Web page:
Assistant Professor, Political Science
Ph.D., Cornell University, 2015
Comparative politics, African politics, political participation, women and gender
PSC 123 - Comparative Government and Politics
PSC 351 - Political Economy of Development
PSC 400: Field Research Methods
PSC 694: Qualitative Political Analysis
PSC 700: Politics of Africa
“Colonial Education and Women’s Political Behavior in Ghana and Senegal,” African
Studies Review 64(1): 217-241.
2020. “Infrastructure and Perceptions of Democracy in Zambia: Democracy
Off the Rails.” African Affairs 119(447): 604-632.
2020. “Gender and Participation in Africa’s
Electoral Regimes: An Analysis of Variation in the Gender Gap.” Politics,
Groups, and Identities. 8(2): 293-315.
2020. “Party Politics and Christianity in Zambia’s Third
Republic,” in M. Hinfelaar and C. Kaunda, Eds. Competing for Caesar:
Religion and Politics in Post-Colonial Zambia. Minneapolis, MN: Fortress.
With Elizabeth Sperber.
2020. “Preferences without Platforms: How Voters make
Choices in Zambia’s Elections,” in Banda, Tinenengi, O’Brien Kaaba, Marja
Hinfelaar, and Muna Ndulo, Eds. Democracy and Electoral Politics in Zambia. Leiden,
Netherlands: Brill Publishers.
2019. Developing States, Shaping Citizenship: Service
Delivery and Political Behavior in Zambia. Ann Arbor: University of
“Taking to the Streets: Protest Behavior in sub-Saharan Africa.” Comparative
Political Studies 52(8): 1169-1199. With Adam Harris.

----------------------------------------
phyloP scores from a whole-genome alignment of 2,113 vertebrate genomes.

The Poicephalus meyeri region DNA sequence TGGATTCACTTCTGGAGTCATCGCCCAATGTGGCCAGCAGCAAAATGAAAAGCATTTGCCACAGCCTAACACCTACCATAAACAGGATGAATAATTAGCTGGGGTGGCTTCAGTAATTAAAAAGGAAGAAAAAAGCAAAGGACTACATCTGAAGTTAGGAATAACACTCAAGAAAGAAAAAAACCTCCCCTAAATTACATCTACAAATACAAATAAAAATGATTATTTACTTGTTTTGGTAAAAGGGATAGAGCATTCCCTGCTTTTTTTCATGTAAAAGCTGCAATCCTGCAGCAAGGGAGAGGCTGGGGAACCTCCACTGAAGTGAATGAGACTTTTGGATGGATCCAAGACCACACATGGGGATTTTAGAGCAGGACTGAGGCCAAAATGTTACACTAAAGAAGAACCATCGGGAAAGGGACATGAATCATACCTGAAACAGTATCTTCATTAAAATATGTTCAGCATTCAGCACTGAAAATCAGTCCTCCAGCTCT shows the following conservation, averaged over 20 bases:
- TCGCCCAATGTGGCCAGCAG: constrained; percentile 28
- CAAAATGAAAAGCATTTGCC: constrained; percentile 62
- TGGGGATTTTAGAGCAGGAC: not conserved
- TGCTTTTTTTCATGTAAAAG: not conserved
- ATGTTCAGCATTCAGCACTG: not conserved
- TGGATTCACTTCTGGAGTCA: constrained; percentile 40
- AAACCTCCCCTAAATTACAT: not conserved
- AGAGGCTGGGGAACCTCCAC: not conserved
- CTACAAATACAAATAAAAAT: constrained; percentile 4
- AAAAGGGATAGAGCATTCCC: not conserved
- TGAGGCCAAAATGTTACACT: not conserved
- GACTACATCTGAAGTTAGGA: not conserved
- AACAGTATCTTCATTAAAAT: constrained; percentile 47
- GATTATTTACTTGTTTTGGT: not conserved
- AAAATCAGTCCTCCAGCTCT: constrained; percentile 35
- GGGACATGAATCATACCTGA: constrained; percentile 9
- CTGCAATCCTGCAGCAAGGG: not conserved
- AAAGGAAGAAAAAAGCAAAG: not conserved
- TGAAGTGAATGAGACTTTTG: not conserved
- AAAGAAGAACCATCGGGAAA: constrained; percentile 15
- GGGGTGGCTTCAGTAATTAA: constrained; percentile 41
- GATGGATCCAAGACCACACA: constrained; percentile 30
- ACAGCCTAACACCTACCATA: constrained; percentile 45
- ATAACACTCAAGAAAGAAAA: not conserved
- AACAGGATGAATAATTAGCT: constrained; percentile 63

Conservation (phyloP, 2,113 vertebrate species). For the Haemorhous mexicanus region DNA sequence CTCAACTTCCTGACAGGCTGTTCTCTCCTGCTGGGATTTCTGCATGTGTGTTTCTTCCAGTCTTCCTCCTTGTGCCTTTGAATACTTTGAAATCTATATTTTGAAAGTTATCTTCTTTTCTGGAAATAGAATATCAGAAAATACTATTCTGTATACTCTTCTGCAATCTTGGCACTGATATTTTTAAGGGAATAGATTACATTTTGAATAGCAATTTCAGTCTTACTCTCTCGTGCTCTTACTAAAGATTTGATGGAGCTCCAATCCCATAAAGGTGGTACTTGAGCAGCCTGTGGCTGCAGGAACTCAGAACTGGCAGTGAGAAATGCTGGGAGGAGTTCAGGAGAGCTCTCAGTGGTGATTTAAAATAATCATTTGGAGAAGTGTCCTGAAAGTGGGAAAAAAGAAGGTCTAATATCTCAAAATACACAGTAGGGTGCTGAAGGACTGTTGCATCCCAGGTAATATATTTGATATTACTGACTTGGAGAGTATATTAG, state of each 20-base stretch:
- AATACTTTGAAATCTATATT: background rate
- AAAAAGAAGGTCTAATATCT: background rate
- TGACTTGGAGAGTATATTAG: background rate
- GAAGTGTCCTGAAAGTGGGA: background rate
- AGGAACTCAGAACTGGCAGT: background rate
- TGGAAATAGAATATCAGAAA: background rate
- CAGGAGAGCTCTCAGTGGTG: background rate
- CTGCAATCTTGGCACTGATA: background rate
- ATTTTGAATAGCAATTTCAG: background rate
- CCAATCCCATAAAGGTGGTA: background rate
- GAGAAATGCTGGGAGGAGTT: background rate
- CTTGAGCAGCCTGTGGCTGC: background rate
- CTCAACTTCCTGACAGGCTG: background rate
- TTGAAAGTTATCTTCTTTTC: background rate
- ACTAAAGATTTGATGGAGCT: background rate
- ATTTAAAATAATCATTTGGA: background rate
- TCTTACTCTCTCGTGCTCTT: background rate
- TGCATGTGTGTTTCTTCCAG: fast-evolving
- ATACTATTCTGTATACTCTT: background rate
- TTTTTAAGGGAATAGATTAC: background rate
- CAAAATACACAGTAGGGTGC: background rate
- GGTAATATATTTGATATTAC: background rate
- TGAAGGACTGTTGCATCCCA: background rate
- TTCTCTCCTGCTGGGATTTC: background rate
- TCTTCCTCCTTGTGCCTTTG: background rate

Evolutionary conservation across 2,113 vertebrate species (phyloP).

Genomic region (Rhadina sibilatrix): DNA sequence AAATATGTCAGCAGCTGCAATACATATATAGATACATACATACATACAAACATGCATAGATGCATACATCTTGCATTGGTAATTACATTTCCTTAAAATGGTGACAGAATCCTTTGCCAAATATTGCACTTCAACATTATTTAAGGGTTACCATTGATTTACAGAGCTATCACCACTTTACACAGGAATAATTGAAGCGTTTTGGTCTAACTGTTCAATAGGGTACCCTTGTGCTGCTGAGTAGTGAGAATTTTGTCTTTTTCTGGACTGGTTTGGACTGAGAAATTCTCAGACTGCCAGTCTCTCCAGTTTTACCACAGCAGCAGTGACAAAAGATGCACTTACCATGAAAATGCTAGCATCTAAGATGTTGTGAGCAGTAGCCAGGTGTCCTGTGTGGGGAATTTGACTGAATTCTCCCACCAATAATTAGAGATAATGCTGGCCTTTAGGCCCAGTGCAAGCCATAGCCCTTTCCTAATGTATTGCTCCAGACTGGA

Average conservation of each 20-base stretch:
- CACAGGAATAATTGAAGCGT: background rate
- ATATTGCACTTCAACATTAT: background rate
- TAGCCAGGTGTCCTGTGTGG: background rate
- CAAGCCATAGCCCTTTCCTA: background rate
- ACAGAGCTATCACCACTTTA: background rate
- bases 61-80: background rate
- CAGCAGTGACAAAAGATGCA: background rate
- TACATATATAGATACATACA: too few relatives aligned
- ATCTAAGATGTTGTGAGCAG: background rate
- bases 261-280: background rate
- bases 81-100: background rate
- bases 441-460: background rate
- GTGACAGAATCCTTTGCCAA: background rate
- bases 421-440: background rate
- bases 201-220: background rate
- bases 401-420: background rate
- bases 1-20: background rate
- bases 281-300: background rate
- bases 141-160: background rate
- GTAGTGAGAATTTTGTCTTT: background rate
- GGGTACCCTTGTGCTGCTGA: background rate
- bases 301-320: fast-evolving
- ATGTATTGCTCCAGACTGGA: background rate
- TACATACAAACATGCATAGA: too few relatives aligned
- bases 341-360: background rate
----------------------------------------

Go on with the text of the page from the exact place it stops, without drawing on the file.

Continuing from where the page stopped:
“Pentecostal Identity & Citizen Engagement
in Sub-Saharan Africa: New Evidence from Zambia.” Politics and Religion 11(4):
830-862. With Elizabeth Sperber.
2017. “The Trouble with Institutions: How Women’s Policy
Machineries Can Undermine Women’s Mass Participation.” Politics & Gender
“Better than Nothing: How Policies Influence Political Participation in
Low-Capacity Democracies.” Governance 30(4): 583-600.
2017. “In the Gap the State Left: Policy Feedback, Collective Behavior,
and Political Participation in Zambia.” Studies in Comparative International
Development 52(4): 510-531.
Successes in Africa: Things Don’t Always Fall Apart
Scholarship on Africa tends to focus on challenge: most political and economic works examine barriers to achieving desired outcomes like political stability, good governance, and economic growth. While these challenges are real and important to consider, it is also essential to understand success. Scholars often treat African countries that perform well as outliers; they are “miracles” or “darlings” rather than countries that have made good choices in the face of adverse circumstances. Treating these countries as outliers diminishes the possibility of extracting lessons or best practices—if a country’s economic performance is a “miracle,” there is no lesson to be had. If its stable government is a function of exceptionalism, then there is no possibility of replication. This project seeks to normalize success in African countries by analyzing those that have performed particularly well in five essential categories: economy, governance, gender equality, public service delivery, and infrastructure development.